Sunday, July 13, 2014

Chocolate Earl Grey Tea Sweet Rolls

I think I'm finally getting good at making cinnamon rolls.  (I probably jinxed myself there)  I've tried tons of yeasted dough recipes that resulted in more failure than success.  There was even one time when the dough never rose, but I still shaped it into rolls and baked them hoping they'd rise in the oven. Yeah, that's not how it works.  Unless you want hockey puck rolls.  In any event, I've been a little obsessed with yeasted bread baking lately and thought I'd try to make something I've always dreamed of:  Earl Grey tea sweet rolls.

The thought of warm, fluffy, and gooey yeasted rolls with Earl Grey undertones makes my heart sing. Plus chocolate?  Yes, please.  I tried to incorporate Earl Grey tea in every way possible in this recipe. There's tea in the dough (2 ways), in the filling, and in the glaze (2 possible ways).  But if you want something that screams Earl Grey, this recipe isn't it.  The flavor is there, but it's pretty subtle and comes mainly from the glaze.  But now that I think about it, I've never really tasted anything that screams Earl Grey. Even a cup of Earl Grey tea doesn't scream Earl Grey, which is probably why I like it so much. :)

I reference measurements of teabags here (very scientific, I know) because I pretty much only bake with Twinings teabags that come with already finely ground tea leaves. If you have loose leaf tea, 1 teabag = 1 teaspoon. (although tea strength is another issue) You may also have to use a coffee or spice grinder to get the tea leaves to the consistency of a coarse powder.

Also, I know this looks like a monster number of steps, but I'm just trying to keep my bases covered. (Plus, fresh homemade sweet rolls are SO worth the effort)  If you're a seasoned cinnamon roll maker, none of this is new. :)

Makes 12 buns

Dough (adapted from the Vegan Brunch cookbook)
1 cup water
4 Earl Grey teabags
1/2 cup lukewarm water (it should feel like warm bath water)
1/3 cup evaporated cane juice (sugar), plus 1 teaspoon (to activate the yeast)
1 packet active dry yeast (1/4 oz.)
1/3 cup canola oil
3/4 teaspoon salt
3 1/2 cups all-purpose flour, plus about 1/2 cup more (or as needed during kneading)
Finely ground tea leaves from 2 Earl Grey teabags

3/4 cup brown sugar (or coconut palm sugar)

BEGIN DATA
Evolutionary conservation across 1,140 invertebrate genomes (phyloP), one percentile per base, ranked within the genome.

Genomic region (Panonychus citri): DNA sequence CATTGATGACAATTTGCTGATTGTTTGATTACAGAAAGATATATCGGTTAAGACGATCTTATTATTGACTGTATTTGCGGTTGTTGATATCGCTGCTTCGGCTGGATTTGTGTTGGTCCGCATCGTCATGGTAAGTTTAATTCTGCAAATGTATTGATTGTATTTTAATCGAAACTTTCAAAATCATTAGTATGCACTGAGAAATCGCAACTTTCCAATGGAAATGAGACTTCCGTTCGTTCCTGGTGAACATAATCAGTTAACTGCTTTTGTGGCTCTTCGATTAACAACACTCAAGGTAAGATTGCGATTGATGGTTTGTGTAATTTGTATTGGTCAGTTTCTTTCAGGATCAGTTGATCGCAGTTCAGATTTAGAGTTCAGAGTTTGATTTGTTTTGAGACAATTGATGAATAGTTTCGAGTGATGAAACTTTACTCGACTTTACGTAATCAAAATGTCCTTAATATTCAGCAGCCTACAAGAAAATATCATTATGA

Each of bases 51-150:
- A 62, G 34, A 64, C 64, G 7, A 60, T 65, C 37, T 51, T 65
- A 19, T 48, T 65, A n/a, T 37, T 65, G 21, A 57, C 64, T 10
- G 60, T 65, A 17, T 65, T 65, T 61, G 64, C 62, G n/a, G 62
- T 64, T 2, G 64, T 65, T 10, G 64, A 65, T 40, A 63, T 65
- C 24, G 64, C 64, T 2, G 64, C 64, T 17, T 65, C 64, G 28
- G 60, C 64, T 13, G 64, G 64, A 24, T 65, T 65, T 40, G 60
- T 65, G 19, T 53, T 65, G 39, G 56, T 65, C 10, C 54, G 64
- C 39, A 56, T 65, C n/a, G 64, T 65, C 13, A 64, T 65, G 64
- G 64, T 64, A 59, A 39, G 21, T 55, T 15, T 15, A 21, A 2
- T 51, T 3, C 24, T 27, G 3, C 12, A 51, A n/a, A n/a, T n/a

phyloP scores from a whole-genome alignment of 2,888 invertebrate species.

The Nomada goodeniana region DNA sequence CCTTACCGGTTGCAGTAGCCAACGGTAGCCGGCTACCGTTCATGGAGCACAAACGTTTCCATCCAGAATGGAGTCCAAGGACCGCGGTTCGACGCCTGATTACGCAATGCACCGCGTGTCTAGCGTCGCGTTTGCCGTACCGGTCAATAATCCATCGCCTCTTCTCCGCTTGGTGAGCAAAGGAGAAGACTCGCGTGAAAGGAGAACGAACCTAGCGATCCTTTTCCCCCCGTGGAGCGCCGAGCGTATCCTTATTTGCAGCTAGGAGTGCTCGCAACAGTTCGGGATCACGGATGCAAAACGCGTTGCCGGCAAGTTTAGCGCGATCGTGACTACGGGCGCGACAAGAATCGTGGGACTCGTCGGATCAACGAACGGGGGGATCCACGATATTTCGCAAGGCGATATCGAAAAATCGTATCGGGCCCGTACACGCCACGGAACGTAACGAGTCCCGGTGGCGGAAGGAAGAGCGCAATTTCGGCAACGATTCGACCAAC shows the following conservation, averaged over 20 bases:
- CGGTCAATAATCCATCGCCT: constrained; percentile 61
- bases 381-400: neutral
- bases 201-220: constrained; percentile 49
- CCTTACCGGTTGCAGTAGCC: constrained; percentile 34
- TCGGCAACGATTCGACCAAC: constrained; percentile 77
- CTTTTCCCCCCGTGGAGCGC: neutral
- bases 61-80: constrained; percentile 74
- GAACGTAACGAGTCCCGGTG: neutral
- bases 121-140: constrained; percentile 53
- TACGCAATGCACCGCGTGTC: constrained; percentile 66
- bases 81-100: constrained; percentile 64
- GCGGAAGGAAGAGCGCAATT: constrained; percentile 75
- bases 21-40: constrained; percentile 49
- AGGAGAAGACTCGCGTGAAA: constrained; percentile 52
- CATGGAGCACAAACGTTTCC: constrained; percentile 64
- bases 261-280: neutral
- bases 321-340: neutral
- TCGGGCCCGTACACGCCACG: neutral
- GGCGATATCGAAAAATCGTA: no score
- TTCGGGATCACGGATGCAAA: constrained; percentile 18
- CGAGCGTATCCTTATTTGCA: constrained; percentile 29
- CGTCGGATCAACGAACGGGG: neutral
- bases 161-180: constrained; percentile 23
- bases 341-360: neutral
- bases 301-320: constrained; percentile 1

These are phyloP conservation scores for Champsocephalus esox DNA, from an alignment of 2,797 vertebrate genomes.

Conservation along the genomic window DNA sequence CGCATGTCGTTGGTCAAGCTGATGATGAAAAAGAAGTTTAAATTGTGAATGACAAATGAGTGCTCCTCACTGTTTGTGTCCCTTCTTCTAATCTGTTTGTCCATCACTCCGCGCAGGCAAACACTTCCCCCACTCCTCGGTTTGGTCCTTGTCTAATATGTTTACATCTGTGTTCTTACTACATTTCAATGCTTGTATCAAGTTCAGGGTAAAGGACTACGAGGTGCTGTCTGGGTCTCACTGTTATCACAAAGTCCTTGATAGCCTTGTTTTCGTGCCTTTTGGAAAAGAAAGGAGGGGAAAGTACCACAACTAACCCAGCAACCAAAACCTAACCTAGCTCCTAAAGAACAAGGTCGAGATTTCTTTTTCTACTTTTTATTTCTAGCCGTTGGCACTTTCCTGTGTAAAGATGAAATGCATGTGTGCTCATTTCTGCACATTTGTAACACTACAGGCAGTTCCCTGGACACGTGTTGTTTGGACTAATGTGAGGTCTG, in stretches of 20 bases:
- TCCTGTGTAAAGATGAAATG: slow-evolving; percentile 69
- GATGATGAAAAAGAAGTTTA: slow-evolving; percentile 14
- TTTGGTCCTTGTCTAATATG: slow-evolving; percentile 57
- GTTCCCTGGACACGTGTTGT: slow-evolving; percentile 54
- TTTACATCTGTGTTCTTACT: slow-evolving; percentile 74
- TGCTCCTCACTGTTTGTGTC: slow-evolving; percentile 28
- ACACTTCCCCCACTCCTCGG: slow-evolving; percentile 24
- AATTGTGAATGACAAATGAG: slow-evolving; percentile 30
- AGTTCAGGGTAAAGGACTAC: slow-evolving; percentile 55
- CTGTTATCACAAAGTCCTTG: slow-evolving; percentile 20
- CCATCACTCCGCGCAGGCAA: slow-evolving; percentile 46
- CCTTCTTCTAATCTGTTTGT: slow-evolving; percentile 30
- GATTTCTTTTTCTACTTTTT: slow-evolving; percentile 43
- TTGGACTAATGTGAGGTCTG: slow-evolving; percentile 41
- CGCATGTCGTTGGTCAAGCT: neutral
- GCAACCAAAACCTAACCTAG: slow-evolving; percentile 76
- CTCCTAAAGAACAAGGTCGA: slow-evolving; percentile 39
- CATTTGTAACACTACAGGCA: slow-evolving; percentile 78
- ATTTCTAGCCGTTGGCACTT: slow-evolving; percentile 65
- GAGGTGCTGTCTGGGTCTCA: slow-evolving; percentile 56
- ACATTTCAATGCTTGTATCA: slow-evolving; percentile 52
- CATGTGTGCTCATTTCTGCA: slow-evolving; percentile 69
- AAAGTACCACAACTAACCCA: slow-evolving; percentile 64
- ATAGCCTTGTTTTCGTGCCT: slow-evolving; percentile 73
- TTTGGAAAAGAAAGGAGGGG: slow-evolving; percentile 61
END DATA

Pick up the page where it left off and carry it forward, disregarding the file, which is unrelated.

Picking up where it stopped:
1/4 cup all-purpose flour
2 tablespoons unsweetened cocoa powder
Finely ground tea leaves from 1 Earl Grey teabag
1/4 cup solid coconut oil
Pinch of salt

1/2 cup raw cashews (soaked in water for at least 2 hours or overnight; rinsed and drained)
2-4 tablespoons maple syrup (based on your desired level of sweetness)
2-4 tablespoons water (or strongly brewed Earl Grey tea)-- start with 2 tablespoons and add more until you reach your desired consistency
Finely ground tea leaves from 1 Earl Grey teabag
  1. Make the tea:  Boil 1 cup of water in a kettle or in the microwave. Let the 4 teabags steep in the water for a few minutes.  Remove them when the mixture is lukewarm or at room temperature.  After removing the teabags, you should be left with 3/4 cup of brewed tea to use for the recipe.  Set aside.
  2. Proof the yeast:  Place the 1/2 cup of plain lukewarm water in a large bowl.  Sprinkle in 1 teaspoon of sugar and the yeast packet.  Let the yeast activate for a few minutes.  If the mixture doesn't foam, start over with a new packet of yeast.
  3. Add in the remaining 1/3 cup sugar, brewed tea, oil, salt, 2 cups of the flour, and the ground tea leaves. Stir to combine.  Then add the rest of the flour 1/2 cup at at time, stirring in between each addition.  (You should have added a total of 3 1/2 cups of flour at this point)
  4. Knead the dough in the bowl using one hand.  If it's sticky, add more flour a few tablespoons at a time until the dough doesn't stick to your hand anymore.
  5. Transfer the dough to a lightly floured surface and knead it for about 5 minutes until it's smooth. (150 turns is the magic number)  Add a little bit of flour as needed if the dough starts to stick to your board or counter.